Do you picture yourself as a rock star on stage shredding guitar solos like the greats, or just fancy playing around a campfire?
Perhaps you play another instrument and want to try your hand at something new, or you are just inspired by some of your favorite music and you’re thinking ‘I can do that!’.
If so, you’ve come to the right place.
The guitar is the first choice for many budding musicians for a variety of reasons. It’s cool, it’s portable and it’s fairly easy to get started with. But the prospect of committing to learn to play the guitar is scary to a lot of people.
Learning any instrument for the first time can seem daunting, but fear not, this guide is specifically for you. We want to make your journey into the world of guitar as easy, fun and un-intimidating as possible.
The truth is, there is a lot you have to learn, and it will take determination to get any good, but it is well worth it. You will be left with the ability to coax sweet music out of thin air, impressing your friends, family and most importantly, yourself.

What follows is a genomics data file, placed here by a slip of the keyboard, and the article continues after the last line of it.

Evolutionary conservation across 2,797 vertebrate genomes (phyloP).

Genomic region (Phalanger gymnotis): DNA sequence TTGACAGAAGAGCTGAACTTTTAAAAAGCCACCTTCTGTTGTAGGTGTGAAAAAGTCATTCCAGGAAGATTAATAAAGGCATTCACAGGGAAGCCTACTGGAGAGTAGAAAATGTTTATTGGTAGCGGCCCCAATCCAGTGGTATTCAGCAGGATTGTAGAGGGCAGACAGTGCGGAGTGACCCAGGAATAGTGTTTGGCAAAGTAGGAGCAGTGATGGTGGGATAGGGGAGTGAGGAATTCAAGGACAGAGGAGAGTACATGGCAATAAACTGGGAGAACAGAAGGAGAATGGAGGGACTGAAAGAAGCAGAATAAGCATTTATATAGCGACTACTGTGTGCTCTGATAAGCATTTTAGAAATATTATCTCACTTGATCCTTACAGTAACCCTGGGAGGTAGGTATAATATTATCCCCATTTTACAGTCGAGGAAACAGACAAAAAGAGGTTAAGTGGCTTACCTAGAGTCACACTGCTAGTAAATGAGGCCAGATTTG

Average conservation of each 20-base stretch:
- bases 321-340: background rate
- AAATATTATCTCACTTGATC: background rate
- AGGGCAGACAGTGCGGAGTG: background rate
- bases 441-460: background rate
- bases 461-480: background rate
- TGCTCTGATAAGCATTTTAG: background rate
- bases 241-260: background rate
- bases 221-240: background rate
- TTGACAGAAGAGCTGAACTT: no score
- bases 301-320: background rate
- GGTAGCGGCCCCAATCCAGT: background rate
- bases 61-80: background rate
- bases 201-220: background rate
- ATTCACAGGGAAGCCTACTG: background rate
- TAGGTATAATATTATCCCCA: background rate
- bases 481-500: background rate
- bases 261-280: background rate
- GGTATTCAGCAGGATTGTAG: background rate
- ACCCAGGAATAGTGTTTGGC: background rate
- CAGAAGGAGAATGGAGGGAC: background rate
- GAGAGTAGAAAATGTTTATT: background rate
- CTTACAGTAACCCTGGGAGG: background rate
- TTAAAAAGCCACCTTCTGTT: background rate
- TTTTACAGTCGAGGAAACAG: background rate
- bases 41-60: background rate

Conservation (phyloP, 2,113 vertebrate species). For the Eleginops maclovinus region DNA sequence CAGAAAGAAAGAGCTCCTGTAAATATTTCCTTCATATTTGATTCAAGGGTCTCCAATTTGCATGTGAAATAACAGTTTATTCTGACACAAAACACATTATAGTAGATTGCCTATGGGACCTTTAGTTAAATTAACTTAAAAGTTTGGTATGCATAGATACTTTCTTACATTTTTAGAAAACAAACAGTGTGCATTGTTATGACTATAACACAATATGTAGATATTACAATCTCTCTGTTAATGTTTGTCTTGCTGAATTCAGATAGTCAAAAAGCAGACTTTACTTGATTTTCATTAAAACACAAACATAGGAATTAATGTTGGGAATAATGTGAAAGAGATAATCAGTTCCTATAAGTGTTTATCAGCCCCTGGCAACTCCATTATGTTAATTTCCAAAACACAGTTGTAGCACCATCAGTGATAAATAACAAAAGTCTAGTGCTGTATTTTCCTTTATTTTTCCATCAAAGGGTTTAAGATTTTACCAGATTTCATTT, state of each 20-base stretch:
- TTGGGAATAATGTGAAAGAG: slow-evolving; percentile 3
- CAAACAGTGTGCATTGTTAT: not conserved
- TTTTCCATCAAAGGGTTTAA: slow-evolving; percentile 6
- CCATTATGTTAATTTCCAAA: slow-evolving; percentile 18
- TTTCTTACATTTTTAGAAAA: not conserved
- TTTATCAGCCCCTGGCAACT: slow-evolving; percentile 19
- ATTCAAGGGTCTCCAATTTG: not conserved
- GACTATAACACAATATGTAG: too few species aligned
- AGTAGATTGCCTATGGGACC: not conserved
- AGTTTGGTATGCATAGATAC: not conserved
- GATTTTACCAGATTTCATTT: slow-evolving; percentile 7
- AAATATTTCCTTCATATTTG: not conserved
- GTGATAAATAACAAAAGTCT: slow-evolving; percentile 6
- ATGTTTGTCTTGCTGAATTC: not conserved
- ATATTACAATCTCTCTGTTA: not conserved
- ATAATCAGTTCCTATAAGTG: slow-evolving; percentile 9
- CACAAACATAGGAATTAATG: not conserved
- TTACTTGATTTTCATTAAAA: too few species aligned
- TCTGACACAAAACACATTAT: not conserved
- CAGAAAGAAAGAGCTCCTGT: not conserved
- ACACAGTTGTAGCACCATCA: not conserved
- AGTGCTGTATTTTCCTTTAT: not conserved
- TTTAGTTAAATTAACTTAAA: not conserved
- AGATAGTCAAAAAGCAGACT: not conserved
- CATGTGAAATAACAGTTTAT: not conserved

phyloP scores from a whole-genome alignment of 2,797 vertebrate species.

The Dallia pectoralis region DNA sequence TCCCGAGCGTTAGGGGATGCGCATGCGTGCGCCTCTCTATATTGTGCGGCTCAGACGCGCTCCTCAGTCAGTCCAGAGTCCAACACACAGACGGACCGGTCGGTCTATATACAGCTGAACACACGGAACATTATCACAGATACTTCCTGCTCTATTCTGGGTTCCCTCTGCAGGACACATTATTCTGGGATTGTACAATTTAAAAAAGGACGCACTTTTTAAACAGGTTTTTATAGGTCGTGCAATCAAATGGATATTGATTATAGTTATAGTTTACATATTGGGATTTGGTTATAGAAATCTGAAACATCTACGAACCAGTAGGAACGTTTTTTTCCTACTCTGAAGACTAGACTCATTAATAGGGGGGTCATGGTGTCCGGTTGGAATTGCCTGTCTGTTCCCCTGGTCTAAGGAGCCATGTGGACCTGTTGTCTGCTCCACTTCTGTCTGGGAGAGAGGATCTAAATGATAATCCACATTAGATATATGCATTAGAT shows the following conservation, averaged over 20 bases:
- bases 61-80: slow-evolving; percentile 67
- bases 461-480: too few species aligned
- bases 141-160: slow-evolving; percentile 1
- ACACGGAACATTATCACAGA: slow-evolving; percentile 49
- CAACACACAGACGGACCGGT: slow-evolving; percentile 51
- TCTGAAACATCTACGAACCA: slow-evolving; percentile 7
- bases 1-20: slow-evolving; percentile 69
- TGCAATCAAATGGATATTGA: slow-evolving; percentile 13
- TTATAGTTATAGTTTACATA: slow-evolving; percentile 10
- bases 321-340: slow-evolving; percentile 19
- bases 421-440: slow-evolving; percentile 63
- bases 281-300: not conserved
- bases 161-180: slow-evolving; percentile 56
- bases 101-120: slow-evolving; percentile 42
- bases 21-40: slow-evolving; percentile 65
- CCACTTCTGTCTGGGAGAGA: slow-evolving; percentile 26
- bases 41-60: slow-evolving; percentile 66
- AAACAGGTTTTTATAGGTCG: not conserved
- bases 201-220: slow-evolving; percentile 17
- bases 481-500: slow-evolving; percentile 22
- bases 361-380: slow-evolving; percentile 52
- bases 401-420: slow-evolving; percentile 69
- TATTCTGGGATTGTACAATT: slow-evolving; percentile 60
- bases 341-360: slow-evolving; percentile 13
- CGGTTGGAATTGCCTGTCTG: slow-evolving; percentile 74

We know it’s challenging, so we’ll start at the beginning, and break it down to the basics to make your journey fun and as easy as possible.
Like mastering anything else in life, you have to start at the beginning and learn the fundamentals before you can move forward. When it comes to playing the guitar, a solid foundation will set you on the right path to mastery.
The Parts of Any Guitar
Understanding the basic components that make up any guitar will help both your playing and benefit you when it comes to buying a guitar. Before moving on to the types of guitars available, it is recommended to know what parts make a guitar the instrument it is.
This is the biggest part of the guitar. It’s usually shaped somewhat like a snowman. On an electro-acoustic/acoustic guitar, this section is hollow, while it is usually solid on an electric guitar.
Sometimes this is called the neck, it has fret lines which make different sounds when pressed at different places. The longer a fretboard, the wider range a guitar has. This means it can reach a higher pitch than a shorter fretboard.
Bridge and Nut
These are the parts of the guitar which keep the strings tight and off the fretboard. The nut is at the top of the guitar on the headstock and the bridge is connected to the guitar body, and it’s where the strings are tied or connected to.